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We can decrypt an encrypted file with correct passphrase. But how can it know the correct initialization vector during decryption? Isn't it generated randomly during encryption?

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OpenPGP does not really use an initialization vector (it is defined to be all-zero). Instead, it uses a block of random data afterwards, which takes the role of the initialization vector in the OpenPGP-specific OpenPGP CFB mode.

From RFC 4880, OpenPGP, 13.9. OpenPGP CFB Mode:

OpenPGP CFB mode uses an initialization vector (IV) of all zeros, and prefixes the plaintext with BS+2 octets of random data, such that octets BS+1 and BS+2 match octets BS-1 and BS. It does a CFB resynchronization after encrypting those BS+2 octets.

With other words: a construct similar to the initialization vector is included with each encrypted message, while the initialization vector is defined to be constant. So yes -- something like the initialization vector is generated during encryption, but it is stored in the encryption headers and used for decryption.

Side fact: the repetition of some octets allows early detection of wrong session keys, as it is used when trying to decrypt a message without denoted recipient (using this technique, implementations of OpenPGP can skip non-matching keys early before decrypting the whole message). On the other hand, it opens up for a rather esoteric chosen ciphertext attack as described by Mister an Zuccherato (An Attack on CFB Mode Encryption As Used By OpenPGP). One of the basic cryptographic principles is broken here: do not repeat yourself, it might open up unexpected attack vectors.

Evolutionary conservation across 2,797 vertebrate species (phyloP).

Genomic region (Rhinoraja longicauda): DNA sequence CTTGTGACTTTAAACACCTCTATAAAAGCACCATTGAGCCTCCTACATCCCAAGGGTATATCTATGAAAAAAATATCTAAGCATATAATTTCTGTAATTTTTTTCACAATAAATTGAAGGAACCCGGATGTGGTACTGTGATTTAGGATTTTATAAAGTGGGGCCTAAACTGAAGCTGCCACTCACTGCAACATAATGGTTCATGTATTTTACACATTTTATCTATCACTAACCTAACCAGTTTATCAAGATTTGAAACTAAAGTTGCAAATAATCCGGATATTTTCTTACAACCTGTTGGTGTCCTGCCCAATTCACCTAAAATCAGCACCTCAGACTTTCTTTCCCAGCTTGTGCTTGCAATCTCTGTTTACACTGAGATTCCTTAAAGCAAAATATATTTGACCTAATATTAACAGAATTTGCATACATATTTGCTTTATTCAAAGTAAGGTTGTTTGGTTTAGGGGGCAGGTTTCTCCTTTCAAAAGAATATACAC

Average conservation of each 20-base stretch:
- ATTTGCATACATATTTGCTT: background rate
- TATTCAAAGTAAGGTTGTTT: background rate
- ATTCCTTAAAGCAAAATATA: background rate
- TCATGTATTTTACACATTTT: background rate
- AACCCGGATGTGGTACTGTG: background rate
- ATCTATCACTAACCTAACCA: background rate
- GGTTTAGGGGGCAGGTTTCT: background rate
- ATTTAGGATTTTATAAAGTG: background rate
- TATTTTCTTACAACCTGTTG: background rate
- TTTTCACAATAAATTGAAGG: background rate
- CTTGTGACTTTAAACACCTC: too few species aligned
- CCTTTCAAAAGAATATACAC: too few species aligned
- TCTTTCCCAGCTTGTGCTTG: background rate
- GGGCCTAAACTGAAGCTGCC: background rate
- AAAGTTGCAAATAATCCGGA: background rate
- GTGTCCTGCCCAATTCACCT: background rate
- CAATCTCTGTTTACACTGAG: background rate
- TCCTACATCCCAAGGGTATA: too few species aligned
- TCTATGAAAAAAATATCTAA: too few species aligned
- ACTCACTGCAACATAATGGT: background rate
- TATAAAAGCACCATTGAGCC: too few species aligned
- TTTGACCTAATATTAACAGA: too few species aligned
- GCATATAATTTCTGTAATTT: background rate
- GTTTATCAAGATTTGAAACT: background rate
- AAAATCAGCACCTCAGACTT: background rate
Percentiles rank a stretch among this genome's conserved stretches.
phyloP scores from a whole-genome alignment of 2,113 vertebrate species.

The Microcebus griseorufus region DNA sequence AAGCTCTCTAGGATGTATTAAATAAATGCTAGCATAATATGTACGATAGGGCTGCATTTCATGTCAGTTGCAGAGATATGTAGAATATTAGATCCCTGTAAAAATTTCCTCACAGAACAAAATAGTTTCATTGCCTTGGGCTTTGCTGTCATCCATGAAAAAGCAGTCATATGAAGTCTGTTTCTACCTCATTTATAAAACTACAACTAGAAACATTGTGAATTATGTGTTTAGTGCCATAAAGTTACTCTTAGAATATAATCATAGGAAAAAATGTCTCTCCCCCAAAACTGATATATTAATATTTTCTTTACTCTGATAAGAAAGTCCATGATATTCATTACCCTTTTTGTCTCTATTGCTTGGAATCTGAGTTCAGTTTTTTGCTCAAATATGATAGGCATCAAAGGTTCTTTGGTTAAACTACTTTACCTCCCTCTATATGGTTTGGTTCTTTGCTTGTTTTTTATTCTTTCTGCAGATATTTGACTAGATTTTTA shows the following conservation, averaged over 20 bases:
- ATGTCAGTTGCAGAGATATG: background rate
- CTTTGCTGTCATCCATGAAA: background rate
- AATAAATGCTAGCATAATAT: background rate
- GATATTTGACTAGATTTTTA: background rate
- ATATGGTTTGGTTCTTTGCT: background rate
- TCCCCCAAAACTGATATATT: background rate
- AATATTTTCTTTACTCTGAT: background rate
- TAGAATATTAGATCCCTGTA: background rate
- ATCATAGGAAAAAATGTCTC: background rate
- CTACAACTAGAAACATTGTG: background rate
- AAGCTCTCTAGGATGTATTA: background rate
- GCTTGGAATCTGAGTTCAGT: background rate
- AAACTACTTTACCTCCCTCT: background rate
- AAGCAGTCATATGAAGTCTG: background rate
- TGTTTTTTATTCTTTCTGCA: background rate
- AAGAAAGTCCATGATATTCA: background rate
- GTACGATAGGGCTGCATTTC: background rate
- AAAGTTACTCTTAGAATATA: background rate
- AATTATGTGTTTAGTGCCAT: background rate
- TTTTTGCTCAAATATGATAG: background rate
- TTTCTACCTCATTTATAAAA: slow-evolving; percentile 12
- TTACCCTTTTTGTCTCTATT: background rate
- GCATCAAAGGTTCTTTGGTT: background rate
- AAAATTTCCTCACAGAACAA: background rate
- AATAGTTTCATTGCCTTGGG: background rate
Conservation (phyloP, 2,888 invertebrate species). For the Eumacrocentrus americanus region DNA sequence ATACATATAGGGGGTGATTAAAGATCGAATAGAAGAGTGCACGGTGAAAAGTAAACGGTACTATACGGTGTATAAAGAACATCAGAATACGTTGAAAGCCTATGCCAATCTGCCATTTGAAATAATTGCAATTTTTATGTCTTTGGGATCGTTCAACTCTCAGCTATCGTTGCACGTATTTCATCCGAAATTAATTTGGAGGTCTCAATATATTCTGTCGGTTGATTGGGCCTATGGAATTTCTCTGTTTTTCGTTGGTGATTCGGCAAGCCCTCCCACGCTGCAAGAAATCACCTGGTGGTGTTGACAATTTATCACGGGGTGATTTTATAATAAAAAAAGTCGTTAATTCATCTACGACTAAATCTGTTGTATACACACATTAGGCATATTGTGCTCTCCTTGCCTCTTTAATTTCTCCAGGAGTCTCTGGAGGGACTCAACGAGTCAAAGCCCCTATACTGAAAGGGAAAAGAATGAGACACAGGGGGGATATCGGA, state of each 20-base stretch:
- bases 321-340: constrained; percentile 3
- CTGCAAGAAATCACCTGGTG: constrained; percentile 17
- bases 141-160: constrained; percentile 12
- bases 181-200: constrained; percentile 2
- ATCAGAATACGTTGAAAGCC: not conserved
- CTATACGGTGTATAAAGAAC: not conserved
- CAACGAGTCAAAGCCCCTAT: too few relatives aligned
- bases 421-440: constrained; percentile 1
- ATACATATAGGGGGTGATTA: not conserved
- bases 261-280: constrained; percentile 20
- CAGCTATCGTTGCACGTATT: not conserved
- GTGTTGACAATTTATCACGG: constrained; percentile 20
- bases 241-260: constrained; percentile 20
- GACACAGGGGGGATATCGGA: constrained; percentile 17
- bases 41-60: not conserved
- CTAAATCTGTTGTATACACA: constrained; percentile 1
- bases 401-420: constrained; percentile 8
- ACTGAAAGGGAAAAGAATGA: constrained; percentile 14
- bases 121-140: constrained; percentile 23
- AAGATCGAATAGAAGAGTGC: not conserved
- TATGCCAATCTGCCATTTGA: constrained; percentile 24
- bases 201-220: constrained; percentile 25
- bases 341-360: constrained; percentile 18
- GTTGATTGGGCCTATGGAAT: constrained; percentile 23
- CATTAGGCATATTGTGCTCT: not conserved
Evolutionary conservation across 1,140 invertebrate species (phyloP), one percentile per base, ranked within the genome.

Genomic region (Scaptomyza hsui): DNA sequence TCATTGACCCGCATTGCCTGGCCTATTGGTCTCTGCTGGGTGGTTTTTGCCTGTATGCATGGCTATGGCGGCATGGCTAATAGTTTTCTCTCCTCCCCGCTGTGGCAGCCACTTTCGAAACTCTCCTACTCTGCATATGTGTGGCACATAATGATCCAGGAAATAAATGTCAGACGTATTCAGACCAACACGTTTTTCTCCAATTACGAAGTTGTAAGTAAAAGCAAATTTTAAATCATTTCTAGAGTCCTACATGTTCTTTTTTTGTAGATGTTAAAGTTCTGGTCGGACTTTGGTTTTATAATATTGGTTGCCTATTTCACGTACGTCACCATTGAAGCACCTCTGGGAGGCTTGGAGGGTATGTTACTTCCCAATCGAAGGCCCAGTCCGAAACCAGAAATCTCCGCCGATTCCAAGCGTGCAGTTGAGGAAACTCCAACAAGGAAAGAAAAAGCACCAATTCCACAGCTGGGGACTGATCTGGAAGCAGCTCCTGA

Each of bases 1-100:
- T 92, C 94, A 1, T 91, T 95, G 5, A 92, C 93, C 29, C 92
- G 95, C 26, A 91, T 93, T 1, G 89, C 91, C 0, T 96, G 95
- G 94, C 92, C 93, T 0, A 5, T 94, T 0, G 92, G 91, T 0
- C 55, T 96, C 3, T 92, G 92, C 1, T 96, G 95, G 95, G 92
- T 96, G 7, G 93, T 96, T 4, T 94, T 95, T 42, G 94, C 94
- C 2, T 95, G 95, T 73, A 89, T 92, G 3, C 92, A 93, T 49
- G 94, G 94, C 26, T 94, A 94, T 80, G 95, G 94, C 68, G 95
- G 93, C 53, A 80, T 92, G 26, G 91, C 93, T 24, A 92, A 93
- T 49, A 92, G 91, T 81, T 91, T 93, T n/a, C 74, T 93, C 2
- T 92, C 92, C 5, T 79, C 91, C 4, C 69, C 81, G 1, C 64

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At encryption time, the IV is stored next to the ciphertext.

  • Not quite -- while OpenPGP uses a similar construct stored together with the message, the IV is defined to be all-zero. – Jens Erat Aug 24 '16 at 20:10
  • @JensErat: that depends on the mode, but it's still shipped next to the ciphertext no matter where – dandavis Aug 24 '16 at 21:20
  • OpenPGP only knows one specific mode of operation: the OpenPGP CFB mode, and the IV is defined to be all-zero. Although you're right in the context that a similar construct is stored within the encryption headers. – Jens Erat Aug 25 '16 at 6:02

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